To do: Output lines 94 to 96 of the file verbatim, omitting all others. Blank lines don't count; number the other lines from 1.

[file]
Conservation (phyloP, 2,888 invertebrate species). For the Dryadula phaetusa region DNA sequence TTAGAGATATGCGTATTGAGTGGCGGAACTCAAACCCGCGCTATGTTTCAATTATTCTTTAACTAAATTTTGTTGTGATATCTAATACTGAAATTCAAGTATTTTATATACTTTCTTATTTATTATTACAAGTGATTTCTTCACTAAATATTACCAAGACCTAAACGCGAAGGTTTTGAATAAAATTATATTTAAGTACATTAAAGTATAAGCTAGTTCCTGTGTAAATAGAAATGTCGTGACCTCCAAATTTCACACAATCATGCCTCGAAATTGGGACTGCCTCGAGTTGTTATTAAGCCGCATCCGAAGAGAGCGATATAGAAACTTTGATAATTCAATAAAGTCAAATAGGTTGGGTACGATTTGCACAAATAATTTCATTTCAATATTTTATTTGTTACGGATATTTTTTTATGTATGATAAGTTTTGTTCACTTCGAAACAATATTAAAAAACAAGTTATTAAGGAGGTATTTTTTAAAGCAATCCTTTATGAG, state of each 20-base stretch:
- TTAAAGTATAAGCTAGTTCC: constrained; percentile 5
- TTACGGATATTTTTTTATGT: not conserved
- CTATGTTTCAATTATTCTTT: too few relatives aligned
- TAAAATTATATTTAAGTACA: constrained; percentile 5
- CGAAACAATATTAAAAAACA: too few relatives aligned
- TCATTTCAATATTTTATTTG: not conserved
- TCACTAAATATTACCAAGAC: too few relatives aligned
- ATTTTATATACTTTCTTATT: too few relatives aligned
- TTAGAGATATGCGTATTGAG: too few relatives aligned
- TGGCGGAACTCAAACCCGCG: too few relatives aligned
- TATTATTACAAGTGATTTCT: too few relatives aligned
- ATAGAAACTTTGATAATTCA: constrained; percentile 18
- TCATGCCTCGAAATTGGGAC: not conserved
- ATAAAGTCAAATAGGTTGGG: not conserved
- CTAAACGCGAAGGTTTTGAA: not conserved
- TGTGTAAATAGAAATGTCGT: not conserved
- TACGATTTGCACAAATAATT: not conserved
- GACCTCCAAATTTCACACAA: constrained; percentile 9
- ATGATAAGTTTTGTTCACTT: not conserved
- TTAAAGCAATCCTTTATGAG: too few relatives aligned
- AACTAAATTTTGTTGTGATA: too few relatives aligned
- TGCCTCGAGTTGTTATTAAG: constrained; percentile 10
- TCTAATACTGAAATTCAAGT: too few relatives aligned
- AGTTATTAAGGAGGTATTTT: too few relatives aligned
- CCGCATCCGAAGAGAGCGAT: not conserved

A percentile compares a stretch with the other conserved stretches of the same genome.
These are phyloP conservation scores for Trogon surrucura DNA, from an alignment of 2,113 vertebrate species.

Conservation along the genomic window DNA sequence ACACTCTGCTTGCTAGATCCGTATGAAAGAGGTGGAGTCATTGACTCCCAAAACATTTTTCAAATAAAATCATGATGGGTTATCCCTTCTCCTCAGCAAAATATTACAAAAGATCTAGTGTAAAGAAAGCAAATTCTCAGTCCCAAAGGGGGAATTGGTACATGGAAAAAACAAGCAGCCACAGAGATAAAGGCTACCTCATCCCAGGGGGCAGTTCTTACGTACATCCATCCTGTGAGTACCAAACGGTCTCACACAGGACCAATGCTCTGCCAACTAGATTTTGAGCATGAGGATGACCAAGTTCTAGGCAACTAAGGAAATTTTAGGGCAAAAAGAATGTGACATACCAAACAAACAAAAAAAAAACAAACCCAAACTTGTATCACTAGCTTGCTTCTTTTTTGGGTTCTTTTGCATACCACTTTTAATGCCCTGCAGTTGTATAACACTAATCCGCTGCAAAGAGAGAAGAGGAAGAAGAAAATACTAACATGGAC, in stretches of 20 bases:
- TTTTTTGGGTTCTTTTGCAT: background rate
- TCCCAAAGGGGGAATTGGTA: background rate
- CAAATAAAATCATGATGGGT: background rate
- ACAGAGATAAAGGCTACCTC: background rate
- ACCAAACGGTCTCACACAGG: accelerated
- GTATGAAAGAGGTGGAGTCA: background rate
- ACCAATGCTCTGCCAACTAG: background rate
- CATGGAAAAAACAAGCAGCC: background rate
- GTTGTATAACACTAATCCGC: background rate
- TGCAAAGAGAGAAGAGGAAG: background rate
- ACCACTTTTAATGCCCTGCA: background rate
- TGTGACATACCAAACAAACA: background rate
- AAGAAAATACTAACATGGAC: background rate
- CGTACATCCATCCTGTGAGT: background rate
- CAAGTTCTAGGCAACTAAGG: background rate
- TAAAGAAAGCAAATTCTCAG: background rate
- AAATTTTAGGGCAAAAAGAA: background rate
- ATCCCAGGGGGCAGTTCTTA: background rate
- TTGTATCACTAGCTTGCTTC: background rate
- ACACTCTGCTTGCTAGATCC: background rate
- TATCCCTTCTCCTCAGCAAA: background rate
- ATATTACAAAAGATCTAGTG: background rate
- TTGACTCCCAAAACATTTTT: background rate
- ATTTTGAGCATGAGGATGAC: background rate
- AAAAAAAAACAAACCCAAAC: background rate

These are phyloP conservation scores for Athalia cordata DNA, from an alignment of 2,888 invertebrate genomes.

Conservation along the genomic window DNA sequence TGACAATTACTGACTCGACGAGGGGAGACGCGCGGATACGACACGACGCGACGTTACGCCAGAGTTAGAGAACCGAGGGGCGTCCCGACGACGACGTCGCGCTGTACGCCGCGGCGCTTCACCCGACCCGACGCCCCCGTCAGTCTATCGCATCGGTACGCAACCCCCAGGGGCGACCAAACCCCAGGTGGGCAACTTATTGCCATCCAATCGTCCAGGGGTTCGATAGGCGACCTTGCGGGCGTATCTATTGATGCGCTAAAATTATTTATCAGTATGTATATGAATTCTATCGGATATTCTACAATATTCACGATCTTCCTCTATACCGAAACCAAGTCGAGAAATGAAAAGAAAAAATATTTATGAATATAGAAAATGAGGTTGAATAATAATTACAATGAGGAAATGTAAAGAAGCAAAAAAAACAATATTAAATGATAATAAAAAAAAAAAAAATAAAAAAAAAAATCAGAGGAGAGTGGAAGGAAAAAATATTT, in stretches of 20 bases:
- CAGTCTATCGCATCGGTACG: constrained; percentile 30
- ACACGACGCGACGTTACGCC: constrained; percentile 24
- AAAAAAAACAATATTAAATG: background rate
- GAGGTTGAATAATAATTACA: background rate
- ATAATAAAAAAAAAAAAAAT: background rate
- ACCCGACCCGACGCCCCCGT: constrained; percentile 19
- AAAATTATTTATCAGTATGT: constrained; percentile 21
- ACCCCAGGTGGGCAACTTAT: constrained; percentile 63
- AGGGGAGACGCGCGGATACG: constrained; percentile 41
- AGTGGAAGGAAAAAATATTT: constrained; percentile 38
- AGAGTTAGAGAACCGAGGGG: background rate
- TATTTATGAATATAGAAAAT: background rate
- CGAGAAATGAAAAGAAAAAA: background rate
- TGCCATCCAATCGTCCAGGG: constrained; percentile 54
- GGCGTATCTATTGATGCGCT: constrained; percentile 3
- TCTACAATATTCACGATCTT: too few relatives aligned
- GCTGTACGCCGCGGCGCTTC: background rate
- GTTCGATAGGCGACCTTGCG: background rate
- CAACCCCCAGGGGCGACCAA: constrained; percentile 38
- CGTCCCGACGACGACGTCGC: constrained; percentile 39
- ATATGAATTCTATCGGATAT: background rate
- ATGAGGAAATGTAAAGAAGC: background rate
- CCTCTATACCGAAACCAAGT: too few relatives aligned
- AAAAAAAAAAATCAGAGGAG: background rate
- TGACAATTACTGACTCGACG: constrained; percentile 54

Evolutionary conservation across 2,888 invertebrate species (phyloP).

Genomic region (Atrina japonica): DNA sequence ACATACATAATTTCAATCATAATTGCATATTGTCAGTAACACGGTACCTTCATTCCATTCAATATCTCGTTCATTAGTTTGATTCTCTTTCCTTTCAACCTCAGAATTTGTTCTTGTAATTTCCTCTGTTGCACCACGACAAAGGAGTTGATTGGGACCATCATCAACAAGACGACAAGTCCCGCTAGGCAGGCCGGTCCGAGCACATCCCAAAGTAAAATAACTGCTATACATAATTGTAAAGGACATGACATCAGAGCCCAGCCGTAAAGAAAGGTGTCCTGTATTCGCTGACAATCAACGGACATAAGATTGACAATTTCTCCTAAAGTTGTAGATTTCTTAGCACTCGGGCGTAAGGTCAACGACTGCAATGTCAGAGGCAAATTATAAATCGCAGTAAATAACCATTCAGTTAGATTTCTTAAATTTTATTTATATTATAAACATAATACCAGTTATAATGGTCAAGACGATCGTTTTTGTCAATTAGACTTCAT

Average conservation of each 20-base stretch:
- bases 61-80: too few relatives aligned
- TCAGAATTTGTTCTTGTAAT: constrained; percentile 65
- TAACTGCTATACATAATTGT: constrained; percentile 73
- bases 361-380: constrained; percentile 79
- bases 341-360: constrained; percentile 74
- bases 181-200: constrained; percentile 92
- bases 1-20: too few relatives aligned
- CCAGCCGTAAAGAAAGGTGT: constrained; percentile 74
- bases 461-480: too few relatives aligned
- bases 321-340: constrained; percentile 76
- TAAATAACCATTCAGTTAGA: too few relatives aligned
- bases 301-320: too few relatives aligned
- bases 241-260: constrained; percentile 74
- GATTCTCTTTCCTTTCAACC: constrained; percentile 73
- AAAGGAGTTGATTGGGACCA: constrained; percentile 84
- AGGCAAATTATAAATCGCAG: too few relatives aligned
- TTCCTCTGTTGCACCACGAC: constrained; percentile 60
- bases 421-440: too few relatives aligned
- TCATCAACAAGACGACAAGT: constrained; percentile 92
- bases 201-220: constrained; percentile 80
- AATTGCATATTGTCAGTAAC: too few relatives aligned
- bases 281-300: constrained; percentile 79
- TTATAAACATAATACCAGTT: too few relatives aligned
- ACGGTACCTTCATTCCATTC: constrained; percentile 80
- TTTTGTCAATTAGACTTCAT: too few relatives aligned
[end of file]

- bases 321-340: constrained; percentile 76
- TAAATAACCATTCAGTTAGA: too few relatives aligned
- bases 301-320: too few relatives aligned